Researchers with Adobe and Princeton University have revealed new technology that automatically identifies distracting objects in photographs and removes them. Such abilities are nothing new -- photographers can manually edit photographs to remove objects using, for example, Adobe Photoshop. That's not always a simple process, however, and may require technical skill the user doesn't possess. Thusly enters this new one-click technology.

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Adobe says stop using ‘Photoshop’ as a generic term

Adobe says stop using ‘Photoshop’ as a generic term

When a company’s product so thoroughly corners a market that it becomes well-known even by those who have never used it, the company faces a problem: generic use of that product’s name. You’re likely to hear the term “dumpster” used generically, for example, as it is now a genericized trademark due to its common usage. Other trademarks have suffered the same fate — yo-yo, for example, and aspirin. Adobe doesn’t want its popular photo-editing software Photoshop to suffer the same fate, but it may be too late to stop it.

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Amazon will start rejecting Flash ads next month

Amazon will start rejecting Flash ads next month

The Internet’s collective move against Flash — the frequently vulnerable software that increasingly has more downsides than up — just gained a big new ally: Amazon. The Internet retailer announced this week that it will soon stop accepting Flash advertisements, making it the latest company to gravitate away from Adobe's longstanding and much-maligned software. This announcement follows news earlier this month that Yahoo’s advertisements were used to spread malware that, ultimately, used vulnerable versions of Flash for success.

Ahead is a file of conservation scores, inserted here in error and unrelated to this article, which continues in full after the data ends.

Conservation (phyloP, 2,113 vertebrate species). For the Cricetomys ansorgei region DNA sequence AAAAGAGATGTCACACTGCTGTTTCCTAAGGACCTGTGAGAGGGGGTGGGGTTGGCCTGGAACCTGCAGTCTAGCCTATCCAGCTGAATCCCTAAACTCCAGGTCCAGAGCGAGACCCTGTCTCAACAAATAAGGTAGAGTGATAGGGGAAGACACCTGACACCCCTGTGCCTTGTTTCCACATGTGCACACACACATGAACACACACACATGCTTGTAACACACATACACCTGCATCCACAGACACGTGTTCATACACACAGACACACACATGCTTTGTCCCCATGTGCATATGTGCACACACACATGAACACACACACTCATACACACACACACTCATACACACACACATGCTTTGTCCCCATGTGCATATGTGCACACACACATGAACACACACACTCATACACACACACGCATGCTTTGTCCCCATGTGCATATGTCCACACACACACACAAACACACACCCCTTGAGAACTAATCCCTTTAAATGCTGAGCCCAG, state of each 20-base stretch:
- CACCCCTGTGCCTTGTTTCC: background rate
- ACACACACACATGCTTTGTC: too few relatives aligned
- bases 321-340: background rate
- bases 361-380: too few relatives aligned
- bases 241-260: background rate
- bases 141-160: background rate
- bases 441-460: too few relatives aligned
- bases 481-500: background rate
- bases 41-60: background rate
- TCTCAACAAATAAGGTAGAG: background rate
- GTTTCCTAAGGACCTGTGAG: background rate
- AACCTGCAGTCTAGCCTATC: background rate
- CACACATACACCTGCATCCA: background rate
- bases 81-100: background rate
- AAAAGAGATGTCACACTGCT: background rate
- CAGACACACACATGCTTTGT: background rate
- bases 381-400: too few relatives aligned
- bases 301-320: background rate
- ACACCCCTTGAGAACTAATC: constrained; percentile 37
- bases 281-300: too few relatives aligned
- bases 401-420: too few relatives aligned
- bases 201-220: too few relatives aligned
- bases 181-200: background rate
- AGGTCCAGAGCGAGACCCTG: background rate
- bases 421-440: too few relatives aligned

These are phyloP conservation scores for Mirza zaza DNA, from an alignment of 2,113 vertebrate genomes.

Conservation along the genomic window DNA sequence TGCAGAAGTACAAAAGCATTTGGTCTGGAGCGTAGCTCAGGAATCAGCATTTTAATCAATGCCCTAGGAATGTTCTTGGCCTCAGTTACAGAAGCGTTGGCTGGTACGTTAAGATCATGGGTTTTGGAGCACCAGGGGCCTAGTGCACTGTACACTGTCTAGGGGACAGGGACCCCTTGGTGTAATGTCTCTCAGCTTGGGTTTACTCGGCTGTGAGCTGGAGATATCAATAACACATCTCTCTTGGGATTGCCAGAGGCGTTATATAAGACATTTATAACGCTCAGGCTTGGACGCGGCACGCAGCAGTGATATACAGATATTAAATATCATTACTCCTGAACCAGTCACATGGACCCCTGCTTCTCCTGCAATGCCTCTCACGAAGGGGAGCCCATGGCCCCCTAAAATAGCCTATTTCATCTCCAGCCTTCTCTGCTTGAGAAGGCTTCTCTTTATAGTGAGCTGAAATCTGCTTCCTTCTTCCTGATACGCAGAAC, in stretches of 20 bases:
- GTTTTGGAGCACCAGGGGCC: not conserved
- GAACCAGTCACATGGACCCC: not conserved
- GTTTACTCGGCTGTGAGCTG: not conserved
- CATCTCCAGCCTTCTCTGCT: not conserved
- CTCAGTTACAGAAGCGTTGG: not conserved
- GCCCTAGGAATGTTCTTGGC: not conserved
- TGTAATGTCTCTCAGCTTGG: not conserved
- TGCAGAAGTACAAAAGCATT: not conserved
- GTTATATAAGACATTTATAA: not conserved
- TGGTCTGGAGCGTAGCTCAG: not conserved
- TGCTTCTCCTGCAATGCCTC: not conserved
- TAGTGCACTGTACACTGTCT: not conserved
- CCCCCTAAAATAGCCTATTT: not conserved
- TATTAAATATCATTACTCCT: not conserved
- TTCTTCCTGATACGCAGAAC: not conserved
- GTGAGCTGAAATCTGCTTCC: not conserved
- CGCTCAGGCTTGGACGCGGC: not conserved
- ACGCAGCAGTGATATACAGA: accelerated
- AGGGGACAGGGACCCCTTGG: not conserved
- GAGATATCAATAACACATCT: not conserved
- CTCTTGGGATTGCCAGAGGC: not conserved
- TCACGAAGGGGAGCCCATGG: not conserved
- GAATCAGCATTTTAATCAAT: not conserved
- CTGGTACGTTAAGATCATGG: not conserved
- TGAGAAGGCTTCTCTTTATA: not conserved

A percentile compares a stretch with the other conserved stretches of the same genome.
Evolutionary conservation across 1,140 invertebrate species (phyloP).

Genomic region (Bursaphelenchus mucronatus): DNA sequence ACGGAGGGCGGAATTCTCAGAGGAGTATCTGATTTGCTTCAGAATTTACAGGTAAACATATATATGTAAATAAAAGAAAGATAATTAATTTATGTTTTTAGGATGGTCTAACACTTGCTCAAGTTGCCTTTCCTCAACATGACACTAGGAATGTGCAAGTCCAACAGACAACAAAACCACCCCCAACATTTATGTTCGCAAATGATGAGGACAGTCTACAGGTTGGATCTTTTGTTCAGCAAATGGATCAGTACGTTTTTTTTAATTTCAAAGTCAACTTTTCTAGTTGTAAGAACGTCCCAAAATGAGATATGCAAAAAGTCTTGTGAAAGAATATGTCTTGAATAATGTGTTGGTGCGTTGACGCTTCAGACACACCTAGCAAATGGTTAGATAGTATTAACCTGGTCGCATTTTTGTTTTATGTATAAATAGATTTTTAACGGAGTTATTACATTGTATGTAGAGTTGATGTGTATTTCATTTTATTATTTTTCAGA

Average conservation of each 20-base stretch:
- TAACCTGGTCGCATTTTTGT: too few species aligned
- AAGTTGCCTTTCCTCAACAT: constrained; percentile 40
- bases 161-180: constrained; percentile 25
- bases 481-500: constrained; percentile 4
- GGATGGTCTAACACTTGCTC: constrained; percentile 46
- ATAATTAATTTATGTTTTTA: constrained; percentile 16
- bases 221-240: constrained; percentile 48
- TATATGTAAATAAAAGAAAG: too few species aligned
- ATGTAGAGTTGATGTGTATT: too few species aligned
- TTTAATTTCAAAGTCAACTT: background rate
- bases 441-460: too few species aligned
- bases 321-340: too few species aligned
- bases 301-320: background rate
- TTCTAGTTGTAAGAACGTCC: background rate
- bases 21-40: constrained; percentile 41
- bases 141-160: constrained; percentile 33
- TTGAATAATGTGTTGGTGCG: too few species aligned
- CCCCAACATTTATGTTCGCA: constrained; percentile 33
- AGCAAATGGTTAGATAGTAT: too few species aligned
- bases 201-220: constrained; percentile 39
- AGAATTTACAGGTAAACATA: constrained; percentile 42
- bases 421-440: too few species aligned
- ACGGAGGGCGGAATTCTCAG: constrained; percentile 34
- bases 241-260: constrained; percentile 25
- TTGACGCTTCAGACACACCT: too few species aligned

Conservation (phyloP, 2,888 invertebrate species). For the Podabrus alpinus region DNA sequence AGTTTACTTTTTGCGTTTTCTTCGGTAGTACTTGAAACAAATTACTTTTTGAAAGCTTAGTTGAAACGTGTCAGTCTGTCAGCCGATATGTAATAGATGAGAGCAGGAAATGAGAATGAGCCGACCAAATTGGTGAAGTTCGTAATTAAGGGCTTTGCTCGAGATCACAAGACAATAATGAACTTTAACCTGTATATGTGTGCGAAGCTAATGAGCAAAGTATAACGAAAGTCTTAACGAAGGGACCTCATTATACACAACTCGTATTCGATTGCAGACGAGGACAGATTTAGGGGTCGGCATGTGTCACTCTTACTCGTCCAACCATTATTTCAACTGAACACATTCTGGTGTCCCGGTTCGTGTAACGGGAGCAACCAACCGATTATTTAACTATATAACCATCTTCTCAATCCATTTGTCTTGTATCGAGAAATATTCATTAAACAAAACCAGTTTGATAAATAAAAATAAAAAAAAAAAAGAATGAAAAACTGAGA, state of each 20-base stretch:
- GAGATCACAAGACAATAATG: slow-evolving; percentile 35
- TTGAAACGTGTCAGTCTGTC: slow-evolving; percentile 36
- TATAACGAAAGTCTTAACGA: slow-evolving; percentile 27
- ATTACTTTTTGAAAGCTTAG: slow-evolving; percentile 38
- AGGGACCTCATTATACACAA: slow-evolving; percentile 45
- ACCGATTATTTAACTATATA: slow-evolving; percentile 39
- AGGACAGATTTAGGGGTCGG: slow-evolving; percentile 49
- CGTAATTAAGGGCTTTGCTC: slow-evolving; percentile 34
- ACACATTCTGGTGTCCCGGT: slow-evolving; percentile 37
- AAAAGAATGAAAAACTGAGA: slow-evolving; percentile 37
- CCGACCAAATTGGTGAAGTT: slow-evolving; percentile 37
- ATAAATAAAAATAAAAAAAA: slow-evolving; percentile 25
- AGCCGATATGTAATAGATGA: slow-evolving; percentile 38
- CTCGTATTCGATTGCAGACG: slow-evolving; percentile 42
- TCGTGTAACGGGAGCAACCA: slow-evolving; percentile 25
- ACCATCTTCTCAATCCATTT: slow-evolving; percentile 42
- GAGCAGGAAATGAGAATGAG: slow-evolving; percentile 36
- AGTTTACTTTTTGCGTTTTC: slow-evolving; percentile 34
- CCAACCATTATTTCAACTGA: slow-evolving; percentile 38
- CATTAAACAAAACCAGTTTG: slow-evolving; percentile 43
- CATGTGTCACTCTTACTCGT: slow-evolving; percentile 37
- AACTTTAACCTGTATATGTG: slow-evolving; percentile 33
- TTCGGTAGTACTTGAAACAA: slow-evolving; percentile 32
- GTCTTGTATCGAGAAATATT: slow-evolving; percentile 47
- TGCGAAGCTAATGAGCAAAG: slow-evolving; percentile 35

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Study: Ad-blocking software use is rising at breakneck speed

Study: Ad-blocking software use is rising at breakneck speed

AdBlock and apps like it are the bane of ad-supported websites, and an occasional bit of browser extension-based guilt for users. On one hand, no one wants to deal with ads, at least not the poorly utilized ads found on many websites. At the same time, many users recognize that their favorite websites probably depend on those advertisement dollars, and so they may disable AdBlock for certain websites. Many ad-blocking users don’t bother doing the latter, however, and that makes a new report from Adobe and PageFair particularly worrisome for companies.